image: Céline

image: Céline

Do not sell openly on the internet. This is one of the tenets that true luxury brands have long lived by. This unwritten rule got its roots in the mid-1970’s (long before the advent of e-commerce), when Louis Vuitton, along with a group of famed European luxury brands, decided to tap into the resurging globalization of the post-World War I and World War II economy to grow significantly beyond the pool of their existing customers. In order to do so, they implemented a new marketing strategy, one that would enable them to expand their consumer base but also allow them to remain firmly within the luxury sector. 

That strategy – which was developed, at least in part, by former Louis Vuitton CEO Vincent Bastien, and titled, the “Luxury Strategy” – has since been layout out in Bastien’s book, 24 Anti-Laws of Marketing. The final rule on that list: “Do not sell openly on the Internet.”

Sure, there are exceptions, such as for entry-level products, but in Bastien’s view, “Luxury purchase needs time and effort to be deserved … one-to-one relationships with the salespeople and not with a machine, feeling of belonging to a ‘club’ of selected people and not being part of an anonymous crowd.”

Given that Bastien’s strategy was formulated for and implemented by Louis Vuitton nearly 50 years ago, it was long before Céline would fall under the Paris-based conglomerate’s umbrella. (Céline was not integrated into the LVMH group until 1996). Nonetheless, it seems that the brand’s most recent creative director Phoebe Philo was very much of the same mindset.

During her tenure at Céline, which began in 2008, Philo was known for helping to take the Paris-based brand from a quiet label to a highly in-demand source for garments and accessories, including unfussy, minimally chic (and very expensive) clothing and utterly coveted handbags.

Philo was also known for her distaste for all things digital. As she famously said some years ago, “The chicest thing is when you don’t exist on Google.” Paired with her well-known stance that interviews are “unnecessary” and that “everything I’ve got to say is in the product,” it would only be fitting that Philo saw no real need to make Céline widely available on the web. Following from that was Céline’s lack of an Instagram account and e-commerce website.

It was a wild incongruity in fashion in 2018, when even Hermès, one of fashion’s most stalwart luxury labels, operates in an e-commerce capacity. It was also a testament to Philo’s uncompromising cool and her followers’ willingness to jump through hoops (i.e., go to a Céline brick-and-mortar store) to get their hands on her wares.

But as announced in December, Philo is leaving the Paris-based brand, and change is afoot. After holding out for years, while other brands were tirelessly working to adopt an array of digitally-focused marketing and sales tactics, Céline recently, under the direction of new CEO Séverine Merle (who, as of April 2017, replaced Marco Gobbetti now serves as the CEO of Burberry), adopted an array of new measures, including the launch of an e-commerce site (the first shoppable website for the brand, which currently only boasts e-commerce for French consumers) and an Instagram presence.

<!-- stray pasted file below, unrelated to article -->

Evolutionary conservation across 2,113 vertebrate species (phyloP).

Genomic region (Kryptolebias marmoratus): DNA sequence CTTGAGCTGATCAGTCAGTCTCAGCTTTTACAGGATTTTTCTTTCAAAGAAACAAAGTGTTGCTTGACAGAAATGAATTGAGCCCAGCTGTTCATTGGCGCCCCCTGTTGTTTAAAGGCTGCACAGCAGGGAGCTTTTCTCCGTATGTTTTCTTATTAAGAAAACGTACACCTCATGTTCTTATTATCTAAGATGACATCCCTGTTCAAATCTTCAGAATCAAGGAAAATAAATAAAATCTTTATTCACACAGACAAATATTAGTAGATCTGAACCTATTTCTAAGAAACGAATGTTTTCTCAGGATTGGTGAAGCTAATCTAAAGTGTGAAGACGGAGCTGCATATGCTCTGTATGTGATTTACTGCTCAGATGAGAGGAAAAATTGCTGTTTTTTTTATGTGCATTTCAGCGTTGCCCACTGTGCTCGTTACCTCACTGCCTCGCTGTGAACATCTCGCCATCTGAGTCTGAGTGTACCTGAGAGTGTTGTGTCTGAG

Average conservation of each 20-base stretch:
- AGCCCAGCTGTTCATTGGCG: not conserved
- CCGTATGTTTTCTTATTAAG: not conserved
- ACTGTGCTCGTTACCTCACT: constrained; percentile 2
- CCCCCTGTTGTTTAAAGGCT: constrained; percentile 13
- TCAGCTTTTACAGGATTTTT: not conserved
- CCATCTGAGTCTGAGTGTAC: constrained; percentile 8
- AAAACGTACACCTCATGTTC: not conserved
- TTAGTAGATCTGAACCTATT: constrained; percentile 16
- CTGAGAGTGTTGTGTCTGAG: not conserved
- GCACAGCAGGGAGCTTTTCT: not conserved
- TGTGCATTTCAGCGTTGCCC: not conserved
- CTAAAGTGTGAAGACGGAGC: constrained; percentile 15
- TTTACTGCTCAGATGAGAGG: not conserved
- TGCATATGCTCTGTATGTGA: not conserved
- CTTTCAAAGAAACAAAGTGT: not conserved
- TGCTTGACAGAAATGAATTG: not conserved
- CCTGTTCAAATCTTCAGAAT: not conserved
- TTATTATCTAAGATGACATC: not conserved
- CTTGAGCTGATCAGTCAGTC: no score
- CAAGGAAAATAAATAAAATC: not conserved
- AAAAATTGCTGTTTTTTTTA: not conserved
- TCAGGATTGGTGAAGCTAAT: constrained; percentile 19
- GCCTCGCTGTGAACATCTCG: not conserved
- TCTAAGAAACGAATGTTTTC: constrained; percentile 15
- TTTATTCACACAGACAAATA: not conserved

In something of an ironic move given Philo’s distaste for digital, LVMH is taking Céline online. But Céline is not “finally embracing the 21st century” (as the Observer put it) just anywhere. A capsule collection – which consists of “five essential pieces includes a merino wool sweater, a pleated white skirt, baby blue lambskin heeled loafers, a tote bag in the exclusive hue of burgundy and a pair of silver antique-inspired hoops” all inspired by Philo’s final runway outing, Céline’s Spring/Summer 2018 runway show – is being made available on LVMH’s own e-commerce site, 24 Sèvres, of course.

In June, the French luxury goods conglomerate launched the digital platform to host all of its brands and others’ offerings, as it steps up efforts to capitalize on the luxury and fashion sectors’ online sales boom to which very few brands are proving immune.

As for whether the move to bring Céline online is LVMH’s way of declaring the “Luxury Strategy” dead in 2018, it does not seem so. The Bernard Arnault-owned group is still upholding an array of the tenets. For instance, “Make it difficult for clients to buy,” comes to mind in regards to Louis Vuitton’s recent collaboration with Supreme, which was virtually impossible for anyone other than celebrities, influencers, and the most dedicated hypebeasts get their hands on. “Raise your prices as time goes on, in order to increase demand,” is still in play for many of the group’s brands. And if we consider the group’s ever-expanding arts initiatives, the “Cultivate closeness to the arts” tenets, is still in use, as well.

It appears that LVMH is simply not willing to lose ground online, where sales of luxury goods are expected to triple in the next 10 years, and by 2025 reach 18 percent. That does not mean, however, that it is going all in just yet.